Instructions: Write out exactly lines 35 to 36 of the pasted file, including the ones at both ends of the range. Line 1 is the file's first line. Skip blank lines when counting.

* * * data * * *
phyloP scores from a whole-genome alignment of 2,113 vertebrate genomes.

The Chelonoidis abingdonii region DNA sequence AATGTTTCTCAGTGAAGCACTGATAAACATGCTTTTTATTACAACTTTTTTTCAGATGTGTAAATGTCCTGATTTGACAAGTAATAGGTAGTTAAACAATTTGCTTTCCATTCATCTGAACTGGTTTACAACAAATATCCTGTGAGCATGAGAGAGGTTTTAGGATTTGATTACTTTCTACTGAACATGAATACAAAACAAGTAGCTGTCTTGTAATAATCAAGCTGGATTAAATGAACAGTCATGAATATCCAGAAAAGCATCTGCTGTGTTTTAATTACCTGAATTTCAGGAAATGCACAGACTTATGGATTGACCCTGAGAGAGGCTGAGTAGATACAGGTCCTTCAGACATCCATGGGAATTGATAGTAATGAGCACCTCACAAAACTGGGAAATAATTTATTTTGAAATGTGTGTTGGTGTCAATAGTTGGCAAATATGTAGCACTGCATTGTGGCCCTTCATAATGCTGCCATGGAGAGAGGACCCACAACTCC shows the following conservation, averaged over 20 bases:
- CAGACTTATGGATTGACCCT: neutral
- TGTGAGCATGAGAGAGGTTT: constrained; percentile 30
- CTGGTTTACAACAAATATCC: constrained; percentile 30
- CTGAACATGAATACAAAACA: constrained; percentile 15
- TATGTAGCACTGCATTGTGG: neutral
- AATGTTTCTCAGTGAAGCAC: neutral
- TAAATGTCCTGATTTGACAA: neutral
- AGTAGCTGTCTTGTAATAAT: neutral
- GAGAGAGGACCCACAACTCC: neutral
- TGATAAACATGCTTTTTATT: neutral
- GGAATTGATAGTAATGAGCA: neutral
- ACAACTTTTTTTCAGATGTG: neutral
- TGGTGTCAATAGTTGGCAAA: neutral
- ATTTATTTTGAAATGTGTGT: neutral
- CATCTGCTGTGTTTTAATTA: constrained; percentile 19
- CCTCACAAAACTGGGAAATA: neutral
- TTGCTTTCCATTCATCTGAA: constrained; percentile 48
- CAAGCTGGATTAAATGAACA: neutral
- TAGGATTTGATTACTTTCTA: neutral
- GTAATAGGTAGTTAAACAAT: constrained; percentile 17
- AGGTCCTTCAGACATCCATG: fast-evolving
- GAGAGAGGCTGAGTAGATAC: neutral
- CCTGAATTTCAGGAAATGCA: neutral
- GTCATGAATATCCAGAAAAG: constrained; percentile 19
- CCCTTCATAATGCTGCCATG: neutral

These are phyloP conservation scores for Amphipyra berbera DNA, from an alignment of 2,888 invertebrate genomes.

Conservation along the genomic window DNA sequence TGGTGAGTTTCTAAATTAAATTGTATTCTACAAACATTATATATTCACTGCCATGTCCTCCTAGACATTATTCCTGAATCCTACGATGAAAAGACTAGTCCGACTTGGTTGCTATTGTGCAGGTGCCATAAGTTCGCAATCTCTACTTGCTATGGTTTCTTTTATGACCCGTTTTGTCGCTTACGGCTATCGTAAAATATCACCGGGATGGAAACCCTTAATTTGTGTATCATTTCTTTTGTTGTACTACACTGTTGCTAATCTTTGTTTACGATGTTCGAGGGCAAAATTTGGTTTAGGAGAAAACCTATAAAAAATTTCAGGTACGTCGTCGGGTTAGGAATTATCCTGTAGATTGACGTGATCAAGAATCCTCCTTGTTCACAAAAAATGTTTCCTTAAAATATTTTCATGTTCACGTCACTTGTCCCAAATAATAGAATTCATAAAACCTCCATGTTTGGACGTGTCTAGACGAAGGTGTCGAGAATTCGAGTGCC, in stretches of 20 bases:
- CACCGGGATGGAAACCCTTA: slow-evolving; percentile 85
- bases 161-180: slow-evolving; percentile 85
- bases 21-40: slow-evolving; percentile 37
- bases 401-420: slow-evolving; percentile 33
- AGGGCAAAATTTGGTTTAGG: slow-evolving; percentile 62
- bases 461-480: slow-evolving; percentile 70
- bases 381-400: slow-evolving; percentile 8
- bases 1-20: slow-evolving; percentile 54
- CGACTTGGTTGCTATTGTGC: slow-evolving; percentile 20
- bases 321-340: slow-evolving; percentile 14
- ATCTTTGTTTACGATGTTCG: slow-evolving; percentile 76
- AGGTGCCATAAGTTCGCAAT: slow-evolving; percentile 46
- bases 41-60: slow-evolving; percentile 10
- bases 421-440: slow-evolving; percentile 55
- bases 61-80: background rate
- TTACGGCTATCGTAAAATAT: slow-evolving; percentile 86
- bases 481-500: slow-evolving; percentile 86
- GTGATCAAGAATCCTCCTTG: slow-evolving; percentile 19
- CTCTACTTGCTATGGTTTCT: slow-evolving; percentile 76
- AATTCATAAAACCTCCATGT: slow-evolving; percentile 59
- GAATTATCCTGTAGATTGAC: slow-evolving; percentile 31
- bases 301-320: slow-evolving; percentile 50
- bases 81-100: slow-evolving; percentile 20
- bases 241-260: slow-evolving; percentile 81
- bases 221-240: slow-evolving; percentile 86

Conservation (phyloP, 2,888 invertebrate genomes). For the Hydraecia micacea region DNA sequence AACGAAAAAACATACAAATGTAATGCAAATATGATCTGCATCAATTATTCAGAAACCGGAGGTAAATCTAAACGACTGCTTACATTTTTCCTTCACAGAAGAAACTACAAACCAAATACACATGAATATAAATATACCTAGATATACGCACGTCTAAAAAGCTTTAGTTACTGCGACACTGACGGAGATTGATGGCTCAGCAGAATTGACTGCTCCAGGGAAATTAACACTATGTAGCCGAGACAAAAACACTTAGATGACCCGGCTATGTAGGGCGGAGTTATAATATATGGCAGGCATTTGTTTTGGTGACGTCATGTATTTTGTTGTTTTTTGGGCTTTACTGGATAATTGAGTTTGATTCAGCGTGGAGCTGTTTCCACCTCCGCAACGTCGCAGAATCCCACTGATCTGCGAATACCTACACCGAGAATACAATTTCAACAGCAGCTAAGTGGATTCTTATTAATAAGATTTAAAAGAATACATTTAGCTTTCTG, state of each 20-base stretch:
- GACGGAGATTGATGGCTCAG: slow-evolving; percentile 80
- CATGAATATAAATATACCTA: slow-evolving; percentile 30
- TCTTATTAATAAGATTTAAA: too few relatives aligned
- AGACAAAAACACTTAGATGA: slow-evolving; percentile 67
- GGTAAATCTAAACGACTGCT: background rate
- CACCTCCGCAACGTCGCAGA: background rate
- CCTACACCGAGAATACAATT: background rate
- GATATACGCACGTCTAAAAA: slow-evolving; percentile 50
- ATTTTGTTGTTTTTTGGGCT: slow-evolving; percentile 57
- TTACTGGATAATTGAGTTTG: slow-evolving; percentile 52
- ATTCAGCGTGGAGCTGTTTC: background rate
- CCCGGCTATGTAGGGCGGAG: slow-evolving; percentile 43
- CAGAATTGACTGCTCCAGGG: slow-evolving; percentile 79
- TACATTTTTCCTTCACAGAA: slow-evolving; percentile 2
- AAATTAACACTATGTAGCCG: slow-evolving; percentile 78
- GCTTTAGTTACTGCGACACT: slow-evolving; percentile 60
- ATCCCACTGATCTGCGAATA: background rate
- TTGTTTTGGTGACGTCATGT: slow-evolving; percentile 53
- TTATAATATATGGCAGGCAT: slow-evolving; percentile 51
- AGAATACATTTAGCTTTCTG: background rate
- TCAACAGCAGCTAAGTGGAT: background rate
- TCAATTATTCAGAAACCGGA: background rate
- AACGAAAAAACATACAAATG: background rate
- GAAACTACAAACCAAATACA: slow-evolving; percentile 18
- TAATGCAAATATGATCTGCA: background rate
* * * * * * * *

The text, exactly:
- bases 461-480: slow-evolving; percentile 70
- bases 381-400: slow-evolving; percentile 8